Cervical spinal cord, root, and bony spine injuries: A closed claims analysis

Bradley J. Hindman, John P. Palecek, Karen L. Posner, Vincent C. Traynelis, Lorri A. Lee, Paul D. Sawin, Trent L. Tredway, Michael M. Todd, Karen B. Domino

Research output: Contribution to journalArticlepeer-review

68 Scopus citations


Background: The aim of this study was to characterize cervical cord, root, and bony spine claims in the American Society of Anesthesiologists Closed Claims database to formulate hypotheses regarding mechanisms of injury. Methods: All general anesthesia claims (1970-2007) in the Closed Claims database were searched to identify cervical injuries. Three independent teams, each consisting of an anesthesiologist and neurosurgeon, used a standardized review form to extract data from claim summaries and judge probable contributors to injury. Results: Cervical injury claims (n = 48; mean ± SD age 47 ± 15 yr; 73% male) comprised less than 1% of all general anesthesia claims. When compared with other general anesthesia claims (19%), cervical injury claims were more often permanent and disabling (69%; P < 0.001). In addition, cord injuries (n = 37) were more severe than root and/or bony spine injuries (n = 10; P < 0.001), typically resulting in quadriplegia. Although anatomic abnormalities (e.g., cervical stenosis) were often present, cord injuries usually occurred in the absence of traumatic injury (81%) or cervical spine instability (76%). Cord injury occurred with cervical spine (65%) and noncervical spine (35%) procedures. Twenty-four percent of cord injuries were associated with the sitting position. Probable contributors to cord injury included anatomic abnormalities (81%), direct surgical complications (24% [38%, cervical spine procedures]), preprocedural symptomatic cord injury (19%), intraoperative head/neck position (19%), and airway management (11%). Conclusion: Most cervical cord injuries occurred in the absence of traumatic injury, instability, and airway difficulties. Cervical spine procedures and/or sitting procedures appear to predominate. In the absence of instability, cervical spondylosis was the most common factor associated with cord injury.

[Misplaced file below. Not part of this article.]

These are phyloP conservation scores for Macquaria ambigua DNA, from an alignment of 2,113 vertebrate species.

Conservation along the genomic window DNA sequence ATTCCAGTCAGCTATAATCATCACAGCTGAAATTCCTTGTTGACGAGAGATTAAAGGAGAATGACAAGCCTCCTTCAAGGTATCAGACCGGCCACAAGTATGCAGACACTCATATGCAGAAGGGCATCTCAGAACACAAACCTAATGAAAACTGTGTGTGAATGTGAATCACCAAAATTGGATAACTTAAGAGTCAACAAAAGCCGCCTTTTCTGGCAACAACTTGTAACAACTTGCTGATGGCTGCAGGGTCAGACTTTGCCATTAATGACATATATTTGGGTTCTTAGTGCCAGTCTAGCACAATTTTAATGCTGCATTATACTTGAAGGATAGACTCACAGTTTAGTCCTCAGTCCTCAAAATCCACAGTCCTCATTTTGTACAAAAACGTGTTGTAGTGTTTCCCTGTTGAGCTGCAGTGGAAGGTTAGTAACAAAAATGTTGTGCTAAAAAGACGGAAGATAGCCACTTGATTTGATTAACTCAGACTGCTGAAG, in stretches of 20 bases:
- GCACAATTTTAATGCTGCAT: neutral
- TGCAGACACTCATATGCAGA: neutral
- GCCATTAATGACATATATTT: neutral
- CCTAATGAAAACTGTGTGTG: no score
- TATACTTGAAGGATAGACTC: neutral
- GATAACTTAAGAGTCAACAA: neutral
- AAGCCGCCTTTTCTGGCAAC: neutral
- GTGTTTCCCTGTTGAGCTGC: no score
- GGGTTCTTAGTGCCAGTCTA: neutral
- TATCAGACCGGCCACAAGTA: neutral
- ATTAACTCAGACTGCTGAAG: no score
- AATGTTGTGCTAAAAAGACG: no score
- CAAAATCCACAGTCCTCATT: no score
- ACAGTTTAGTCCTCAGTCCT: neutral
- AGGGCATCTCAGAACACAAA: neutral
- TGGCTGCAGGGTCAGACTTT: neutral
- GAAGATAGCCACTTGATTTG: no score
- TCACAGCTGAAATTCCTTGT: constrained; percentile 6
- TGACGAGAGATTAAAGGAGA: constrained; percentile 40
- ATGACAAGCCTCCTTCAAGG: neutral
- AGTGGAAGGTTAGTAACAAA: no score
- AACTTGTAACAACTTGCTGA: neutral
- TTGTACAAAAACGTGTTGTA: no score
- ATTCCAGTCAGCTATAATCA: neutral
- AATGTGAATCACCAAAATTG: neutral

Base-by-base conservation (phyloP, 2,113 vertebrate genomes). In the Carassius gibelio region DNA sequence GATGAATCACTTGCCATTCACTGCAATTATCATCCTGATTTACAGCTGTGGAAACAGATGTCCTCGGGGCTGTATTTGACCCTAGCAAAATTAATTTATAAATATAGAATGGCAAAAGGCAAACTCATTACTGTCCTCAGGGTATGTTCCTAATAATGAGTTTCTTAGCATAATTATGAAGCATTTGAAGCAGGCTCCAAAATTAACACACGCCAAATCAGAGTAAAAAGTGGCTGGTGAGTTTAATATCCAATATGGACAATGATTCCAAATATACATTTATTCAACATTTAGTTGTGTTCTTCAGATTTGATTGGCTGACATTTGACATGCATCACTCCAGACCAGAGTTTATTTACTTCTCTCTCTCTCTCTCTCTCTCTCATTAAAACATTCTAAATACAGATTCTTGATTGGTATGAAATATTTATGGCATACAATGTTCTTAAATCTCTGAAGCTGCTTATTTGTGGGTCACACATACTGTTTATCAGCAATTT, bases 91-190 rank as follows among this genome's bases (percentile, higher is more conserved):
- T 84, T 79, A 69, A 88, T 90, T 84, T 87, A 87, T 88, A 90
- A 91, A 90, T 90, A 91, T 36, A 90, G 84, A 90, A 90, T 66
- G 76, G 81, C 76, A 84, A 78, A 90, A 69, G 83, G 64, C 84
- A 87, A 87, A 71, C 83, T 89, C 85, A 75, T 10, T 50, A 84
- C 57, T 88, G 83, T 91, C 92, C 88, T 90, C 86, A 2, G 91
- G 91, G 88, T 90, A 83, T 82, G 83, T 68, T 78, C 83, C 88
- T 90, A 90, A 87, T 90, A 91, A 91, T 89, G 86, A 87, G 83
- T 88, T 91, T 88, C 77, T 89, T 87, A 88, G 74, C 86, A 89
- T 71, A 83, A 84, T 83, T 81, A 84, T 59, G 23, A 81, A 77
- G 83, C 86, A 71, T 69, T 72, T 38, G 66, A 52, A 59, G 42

Original languageEnglish (US)
Pages (from-to)782-795
Number of pages14
Issue number4
StatePublished - Apr 2011
Externally publishedYes

Bibliographical note

Funding Information:
Received from the Department of Anesthesia, University of Iowa Roy J. and Lucille A. Carver College of Medicine, Iowa City, Iowa, and the Department of Anesthesiology and Pain Medicine, University of Washington School of Medicine, Seattle, Washington. Submitted for publication August 30, 2010. Accepted for publication December 28, 2010. Supported in part by the American Society of Anesthesiologists (Park Ridge, Illinois) and the Department of Anesthesia, University of Iowa Roy J. and Lucille A. Carver College of Medicine, Iowa City. Dr. Traynelis has received research and educational grants from Medtronic, Inc. (Minneapolis, Minnesota), Globus Medical, Inc. (Audubon, Pennsylvania), and the Neurosurgery Research and Education Foundation of the American Association of Neurological Surgeons (Rolling Meadows, Illinois) for management of cervical spine disease. He is also a paid consultant for United HealthCare Services, Inc. (Minneapolis, Minnesota) and Medtronic, Inc. In addition, Dr. Traynelis holds the following patents from which he has received patent and/or licensing royalties: U.S. patent 7 727 266, Method and apparatus for retaining screws in a plate; U.S. patent 7 276 082, Artificial spinal discs and associated implantation and revision methods; U.S. patent 7 300 441, Technique and instrumentation for preparation of vertebral members. Dr. Sawin is a paid consultant for NuVasive, Inc. (San Diego, California). Dr. Tredway has received honoraria from Synthes, Inc. (West Chester, Pennsylvania) and Medtronic, Inc., for lecturing on related topics. The remaining authors are not supported by, nor maintain any financial interest in, any commercial activity that may be associated with the topic of this article. Presented in part at the annual Midwest Anesthesia Residents Conference, Saint Louis, Missouri, April 14, 2007, and at the annual meeting of the American Society of Anesthesiologists, San Diego, California, October 18, 2010.


Dive into the research topics of 'Cervical spinal cord, root, and bony spine injuries: A closed claims analysis'. Together they form a unique fingerprint.

Cite this